What is REM Rebound Sleep?

If you find that you are falling into REM sleep rather quickly or spending and excessive amount of time there, you are probably experiencing REM rebound.

By Loren Bullock

Have you ever had a night where it seemed that you dreamt more than usual? You were probably experiencing a sleep stage increase called REM rebound sleep. But what is REM rebound sleep exactly, and what is the cause? We’ll answer both of these questions and more as we explore this interesting sleep phenomena.

But before we jump into REM rebound sleep, let’s talk about regular ole REM sleep.

REM Sleep

Three are four stages in the sleep cycle: the first three are NREM sleep and the last is REM sleep (or rapid eye movement sleep). The NREM stages slowly coax you into a deep sleep before REM begins.

  • N1 is the light sleeping stage where you can be easily woken, but just start to drift off.
  • N2 is where your heart rate slows, your eyes cease their movements, and your body temperature drops.
  • N3 is the deep sleep stage. During N3, your body physically repairs itself, from from the muscles and tissues, to immune function.

As you enter REM, about 70-90 minutes after you fall asleep, your brain becomes more active. This is the sleep stage where you begin to store memories, solve our waking problems, and some theorize that it helps improve mood.

REM rebound sleep is characterized as an increased amount of REM sleep throughout the night when compared to normal REM lengths and frequencies. REM makes up about 20% of the night’s sleep stages, but those experiencing REM rebound see about a 7% increase. So, why does REM rebound occur?

Cause of REM Rebound

Simply put, REM rebound is caused by sleep deprivation. When you miss those precious hours of sleep, your brain misses out on the amount of sleep cycles it needs—including REM sleep. Over time, you start to build up to REM sleep debt. So, when you finally lie down to rest, your body tries to make up for the lost REM sleep by not only making this stage longer, but more frequent.

With REM rebound, the first REM sleep period occurs soon after falling asleep rather than 70 minutes after. Every REM cycle after that is much longer than it would normally be. The dreams during these cycles are usually very vivid and intense. Sometimes they are so intense that dreamers are awoken suddenly, possibly to sleep paralysis.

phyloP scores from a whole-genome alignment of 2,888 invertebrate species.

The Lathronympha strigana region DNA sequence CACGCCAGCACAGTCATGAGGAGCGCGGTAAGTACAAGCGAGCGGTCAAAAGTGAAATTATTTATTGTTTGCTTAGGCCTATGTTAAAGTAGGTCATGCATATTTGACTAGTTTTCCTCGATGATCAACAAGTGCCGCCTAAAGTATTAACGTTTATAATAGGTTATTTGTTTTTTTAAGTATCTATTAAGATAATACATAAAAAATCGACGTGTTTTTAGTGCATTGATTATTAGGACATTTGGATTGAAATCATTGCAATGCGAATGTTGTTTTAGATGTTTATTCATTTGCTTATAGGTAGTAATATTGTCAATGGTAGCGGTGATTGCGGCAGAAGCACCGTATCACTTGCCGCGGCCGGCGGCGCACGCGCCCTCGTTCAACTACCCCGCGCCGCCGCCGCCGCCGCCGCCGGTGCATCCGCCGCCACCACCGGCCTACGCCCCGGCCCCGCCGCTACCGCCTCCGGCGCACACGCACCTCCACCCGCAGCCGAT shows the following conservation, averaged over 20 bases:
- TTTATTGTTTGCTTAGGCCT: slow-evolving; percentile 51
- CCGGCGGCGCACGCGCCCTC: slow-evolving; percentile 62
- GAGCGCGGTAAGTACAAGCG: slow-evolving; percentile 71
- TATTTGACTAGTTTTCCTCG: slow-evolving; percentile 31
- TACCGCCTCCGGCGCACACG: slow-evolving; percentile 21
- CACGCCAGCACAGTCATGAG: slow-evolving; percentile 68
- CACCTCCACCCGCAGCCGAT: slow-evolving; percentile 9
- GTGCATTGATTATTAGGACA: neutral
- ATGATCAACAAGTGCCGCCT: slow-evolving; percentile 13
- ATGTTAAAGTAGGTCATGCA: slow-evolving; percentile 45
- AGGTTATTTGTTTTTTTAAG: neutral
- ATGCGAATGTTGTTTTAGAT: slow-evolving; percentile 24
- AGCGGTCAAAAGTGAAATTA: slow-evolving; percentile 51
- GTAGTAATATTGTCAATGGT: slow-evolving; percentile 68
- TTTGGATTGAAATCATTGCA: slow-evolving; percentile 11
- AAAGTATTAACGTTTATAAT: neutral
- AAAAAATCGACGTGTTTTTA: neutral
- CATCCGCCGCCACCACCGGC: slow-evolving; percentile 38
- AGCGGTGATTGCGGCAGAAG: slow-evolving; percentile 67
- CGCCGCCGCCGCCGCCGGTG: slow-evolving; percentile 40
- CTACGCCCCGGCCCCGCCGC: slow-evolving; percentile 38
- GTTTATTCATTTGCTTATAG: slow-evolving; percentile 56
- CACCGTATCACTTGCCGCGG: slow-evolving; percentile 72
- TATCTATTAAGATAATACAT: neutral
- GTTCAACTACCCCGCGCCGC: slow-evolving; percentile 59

The REM Rebound Effect shows scientists and sleep researchers how important REM sleep is to the body and the brain.

REM Rebound and Alcohol

When you consume alcohol, it shortens your REM cycle during the first cycle at night. Then, as your body metabolizes it, you experience slight withdrawal symptoms. These include

  • Sleep disruption and frequent awakenings (which can lead to REM rebound)
  • REM rebound
  • Nightmares
  • Insomnia (which can lead to REM rebound)

Though some use alcohol to fall asleep, it leads to a poor, less restorative night’s sleep.

REM Rebound and Sleep Apnea

Studies have shown that REM rebound is prevalent in people with sleep apnea—especially as they use a CPAP. A CPAP (continuous positive airway pressure) is a machine to help sleep apnea patients breathe as they sleep.

In one 2017 study in particular, the results showed a 57% increase in REM sleep duration while patients used the CPAP.

Is REM Rebound Dangerous?

It is important to remember that REM rebound is something everyone has probably experienced at one point or another; it is our brain’s way of making up for lost sleep. Researchers say that REM rebound sleep is not dangerous or harmful. In fact, sleep scientists are more puzzled and interested in REM rebound than anything.

However, there is such a thing as too much REM sleep. People who suffer from Excessive REM sleep can feel tired and groggy the next day. This could be a sign of any number of sleep disorders, depression, or a bigger health issue. If you find that you are in REM sleep majority of the night or that your sleep duration is more than 10 hours, it may be time to contact your doctor.

If you want to know exactly how much time you are spending in REM, there are ways to obtain this information. The easiest way is by using a sleep tracker. A sleep tracker collects data through movement, heart rate, and breath. They take these biometrics and turn them into easily digestible data (such as how long you spend in each sleep stage).


REM rebound sleep is a deviation from your body’s natural sleep cycle. When you deprive yourself of sufficient REM sleep (either through sleep deprivation, substance withdrawal, or sleep apnea) your brain with make up for it by promoting extra and longer REM cycles. With your REM increased, you will experience more dreams that are vivid or nightmarish. Your body may wake itself up before the REM cycle is finished, causing sleep paralysis. Despite these side effects, REM rebound is completely normal and nothing to worry about.

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